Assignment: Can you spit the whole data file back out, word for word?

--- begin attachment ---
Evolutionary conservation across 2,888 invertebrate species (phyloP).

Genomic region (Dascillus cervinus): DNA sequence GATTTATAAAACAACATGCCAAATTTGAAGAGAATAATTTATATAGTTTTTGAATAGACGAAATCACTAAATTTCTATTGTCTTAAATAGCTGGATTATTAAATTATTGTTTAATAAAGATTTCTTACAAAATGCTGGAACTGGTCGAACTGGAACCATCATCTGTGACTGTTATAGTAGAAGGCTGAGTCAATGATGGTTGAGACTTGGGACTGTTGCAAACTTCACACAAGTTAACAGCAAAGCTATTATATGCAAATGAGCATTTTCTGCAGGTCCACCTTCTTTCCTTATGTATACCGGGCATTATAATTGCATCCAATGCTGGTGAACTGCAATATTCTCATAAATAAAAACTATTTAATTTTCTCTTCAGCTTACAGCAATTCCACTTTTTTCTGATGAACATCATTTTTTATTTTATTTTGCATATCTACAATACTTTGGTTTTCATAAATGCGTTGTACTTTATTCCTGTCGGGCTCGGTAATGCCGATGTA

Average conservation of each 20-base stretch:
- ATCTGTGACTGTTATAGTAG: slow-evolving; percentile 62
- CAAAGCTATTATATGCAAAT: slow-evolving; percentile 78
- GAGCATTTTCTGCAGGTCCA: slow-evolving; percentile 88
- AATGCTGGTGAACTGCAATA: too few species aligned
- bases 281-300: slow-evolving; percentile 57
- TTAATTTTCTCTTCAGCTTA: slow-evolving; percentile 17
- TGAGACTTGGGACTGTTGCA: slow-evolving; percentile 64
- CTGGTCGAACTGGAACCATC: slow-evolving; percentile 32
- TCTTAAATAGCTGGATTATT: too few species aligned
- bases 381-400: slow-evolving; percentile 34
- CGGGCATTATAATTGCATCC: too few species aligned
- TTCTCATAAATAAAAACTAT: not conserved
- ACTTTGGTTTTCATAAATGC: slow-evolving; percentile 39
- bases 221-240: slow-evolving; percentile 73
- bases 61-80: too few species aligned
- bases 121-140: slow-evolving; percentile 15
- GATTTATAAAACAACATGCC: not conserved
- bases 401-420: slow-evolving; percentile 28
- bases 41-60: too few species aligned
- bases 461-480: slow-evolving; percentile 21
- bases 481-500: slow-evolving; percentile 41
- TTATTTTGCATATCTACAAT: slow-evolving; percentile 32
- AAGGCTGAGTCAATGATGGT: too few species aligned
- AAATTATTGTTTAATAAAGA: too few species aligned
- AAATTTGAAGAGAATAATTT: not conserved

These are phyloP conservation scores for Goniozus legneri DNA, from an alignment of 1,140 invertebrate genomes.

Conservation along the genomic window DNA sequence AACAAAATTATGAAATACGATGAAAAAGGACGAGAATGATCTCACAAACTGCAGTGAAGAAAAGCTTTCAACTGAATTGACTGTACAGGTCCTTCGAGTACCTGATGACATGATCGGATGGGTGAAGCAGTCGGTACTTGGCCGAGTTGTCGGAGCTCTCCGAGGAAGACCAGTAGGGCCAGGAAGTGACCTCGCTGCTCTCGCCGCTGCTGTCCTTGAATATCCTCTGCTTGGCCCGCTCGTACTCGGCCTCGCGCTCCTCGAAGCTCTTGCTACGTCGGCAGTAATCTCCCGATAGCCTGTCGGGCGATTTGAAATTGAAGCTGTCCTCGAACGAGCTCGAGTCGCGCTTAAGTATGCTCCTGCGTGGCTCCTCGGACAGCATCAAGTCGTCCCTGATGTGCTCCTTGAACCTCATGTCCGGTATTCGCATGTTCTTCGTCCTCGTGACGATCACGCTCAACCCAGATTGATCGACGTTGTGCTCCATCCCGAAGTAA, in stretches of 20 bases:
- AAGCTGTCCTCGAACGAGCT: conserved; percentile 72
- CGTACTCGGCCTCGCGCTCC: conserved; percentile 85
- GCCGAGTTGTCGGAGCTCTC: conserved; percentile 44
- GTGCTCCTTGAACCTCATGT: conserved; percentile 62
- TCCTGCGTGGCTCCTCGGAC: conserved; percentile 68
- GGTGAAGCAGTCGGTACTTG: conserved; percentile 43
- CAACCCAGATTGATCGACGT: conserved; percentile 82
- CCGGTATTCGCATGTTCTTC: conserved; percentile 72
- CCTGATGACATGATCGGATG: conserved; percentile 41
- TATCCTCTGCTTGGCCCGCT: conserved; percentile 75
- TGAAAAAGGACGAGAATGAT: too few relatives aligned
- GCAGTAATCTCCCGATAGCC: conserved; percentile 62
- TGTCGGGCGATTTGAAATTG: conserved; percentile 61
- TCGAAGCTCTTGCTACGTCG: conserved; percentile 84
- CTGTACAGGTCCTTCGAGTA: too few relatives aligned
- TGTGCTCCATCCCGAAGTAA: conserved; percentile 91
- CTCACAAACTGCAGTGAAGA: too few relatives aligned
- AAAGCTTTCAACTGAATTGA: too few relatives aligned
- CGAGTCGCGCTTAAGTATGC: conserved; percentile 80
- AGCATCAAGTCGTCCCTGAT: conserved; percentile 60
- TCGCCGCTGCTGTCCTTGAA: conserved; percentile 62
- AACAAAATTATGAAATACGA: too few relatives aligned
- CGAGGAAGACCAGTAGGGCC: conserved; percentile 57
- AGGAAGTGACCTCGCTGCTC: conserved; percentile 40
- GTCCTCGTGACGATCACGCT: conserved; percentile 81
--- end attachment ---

Evolutionary conservation across 2,888 invertebrate species (phyloP).

Genomic region (Dascillus cervinus): DNA sequence GATTTATAAAACAACATGCCAAATTTGAAGAGAATAATTTATATAGTTTTTGAATAGACGAAATCACTAAATTTCTATTGTCTTAAATAGCTGGATTATTAAATTATTGTTTAATAAAGATTTCTTACAAAATGCTGGAACTGGTCGAACTGGAACCATCATCTGTGACTGTTATAGTAGAAGGCTGAGTCAATGATGGTTGAGACTTGGGACTGTTGCAAACTTCACACAAGTTAACAGCAAAGCTATTATATGCAAATGAGCATTTTCTGCAGGTCCACCTTCTTTCCTTATGTATACCGGGCATTATAATTGCATCCAATGCTGGTGAACTGCAATATTCTCATAAATAAAAACTATTTAATTTTCTCTTCAGCTTACAGCAATTCCACTTTTTTCTGATGAACATCATTTTTTATTTTATTTTGCATATCTACAATACTTTGGTTTTCATAAATGCGTTGTACTTTATTCCTGTCGGGCTCGGTAATGCCGATGTA

Average conservation of each 20-base stretch:
- ATCTGTGACTGTTATAGTAG: slow-evolving; percentile 62
- CAAAGCTATTATATGCAAAT: slow-evolving; percentile 78
- GAGCATTTTCTGCAGGTCCA: slow-evolving; percentile 88
- AATGCTGGTGAACTGCAATA: too few species aligned
- bases 281-300: slow-evolving; percentile 57
- TTAATTTTCTCTTCAGCTTA: slow-evolving; percentile 17
- TGAGACTTGGGACTGTTGCA: slow-evolving; percentile 64
- CTGGTCGAACTGGAACCATC: slow-evolving; percentile 32
- TCTTAAATAGCTGGATTATT: too few species aligned
- bases 381-400: slow-evolving; percentile 34
- CGGGCATTATAATTGCATCC: too few species aligned
- TTCTCATAAATAAAAACTAT: not conserved
- ACTTTGGTTTTCATAAATGC: slow-evolving; percentile 39
- bases 221-240: slow-evolving; percentile 73
- bases 61-80: too few species aligned
- bases 121-140: slow-evolving; percentile 15
- GATTTATAAAACAACATGCC: not conserved
- bases 401-420: slow-evolving; percentile 28
- bases 41-60: too few species aligned
- bases 461-480: slow-evolving; percentile 21
- bases 481-500: slow-evolving; percentile 41
- TTATTTTGCATATCTACAAT: slow-evolving; percentile 32
- AAGGCTGAGTCAATGATGGT: too few species aligned
- AAATTATTGTTTAATAAAGA: too few species aligned
- AAATTTGAAGAGAATAATTT: not conserved

These are phyloP conservation scores for Goniozus legneri DNA, from an alignment of 1,140 invertebrate genomes.

Conservation along the genomic window DNA sequence AACAAAATTATGAAATACGATGAAAAAGGACGAGAATGATCTCACAAACTGCAGTGAAGAAAAGCTTTCAACTGAATTGACTGTACAGGTCCTTCGAGTACCTGATGACATGATCGGATGGGTGAAGCAGTCGGTACTTGGCCGAGTTGTCGGAGCTCTCCGAGGAAGACCAGTAGGGCCAGGAAGTGACCTCGCTGCTCTCGCCGCTGCTGTCCTTGAATATCCTCTGCTTGGCCCGCTCGTACTCGGCCTCGCGCTCCTCGAAGCTCTTGCTACGTCGGCAGTAATCTCCCGATAGCCTGTCGGGCGATTTGAAATTGAAGCTGTCCTCGAACGAGCTCGAGTCGCGCTTAAGTATGCTCCTGCGTGGCTCCTCGGACAGCATCAAGTCGTCCCTGATGTGCTCCTTGAACCTCATGTCCGGTATTCGCATGTTCTTCGTCCTCGTGACGATCACGCTCAACCCAGATTGATCGACGTTGTGCTCCATCCCGAAGTAA, in stretches of 20 bases:
- AAGCTGTCCTCGAACGAGCT: conserved; percentile 72
- CGTACTCGGCCTCGCGCTCC: conserved; percentile 85
- GCCGAGTTGTCGGAGCTCTC: conserved; percentile 44
- GTGCTCCTTGAACCTCATGT: conserved; percentile 62
- TCCTGCGTGGCTCCTCGGAC: conserved; percentile 68
- GGTGAAGCAGTCGGTACTTG: conserved; percentile 43
- CAACCCAGATTGATCGACGT: conserved; percentile 82
- CCGGTATTCGCATGTTCTTC: conserved; percentile 72
- CCTGATGACATGATCGGATG: conserved; percentile 41
- TATCCTCTGCTTGGCCCGCT: conserved; percentile 75
- TGAAAAAGGACGAGAATGAT: too few relatives aligned
- GCAGTAATCTCCCGATAGCC: conserved; percentile 62
- TGTCGGGCGATTTGAAATTG: conserved; percentile 61
- TCGAAGCTCTTGCTACGTCG: conserved; percentile 84
- CTGTACAGGTCCTTCGAGTA: too few relatives aligned
- TGTGCTCCATCCCGAAGTAA: conserved; percentile 91
- CTCACAAACTGCAGTGAAGA: too few relatives aligned
- AAAGCTTTCAACTGAATTGA: too few relatives aligned
- CGAGTCGCGCTTAAGTATGC: conserved; percentile 80
- AGCATCAAGTCGTCCCTGAT: conserved; percentile 60
- TCGCCGCTGCTGTCCTTGAA: conserved; percentile 62
- AACAAAATTATGAAATACGA: too few relatives aligned
- CGAGGAAGACCAGTAGGGCC: conserved; percentile 57
- AGGAAGTGACCTCGCTGCTC: conserved; percentile 40
- GTCCTCGTGACGATCACGCT: conserved; percentile 81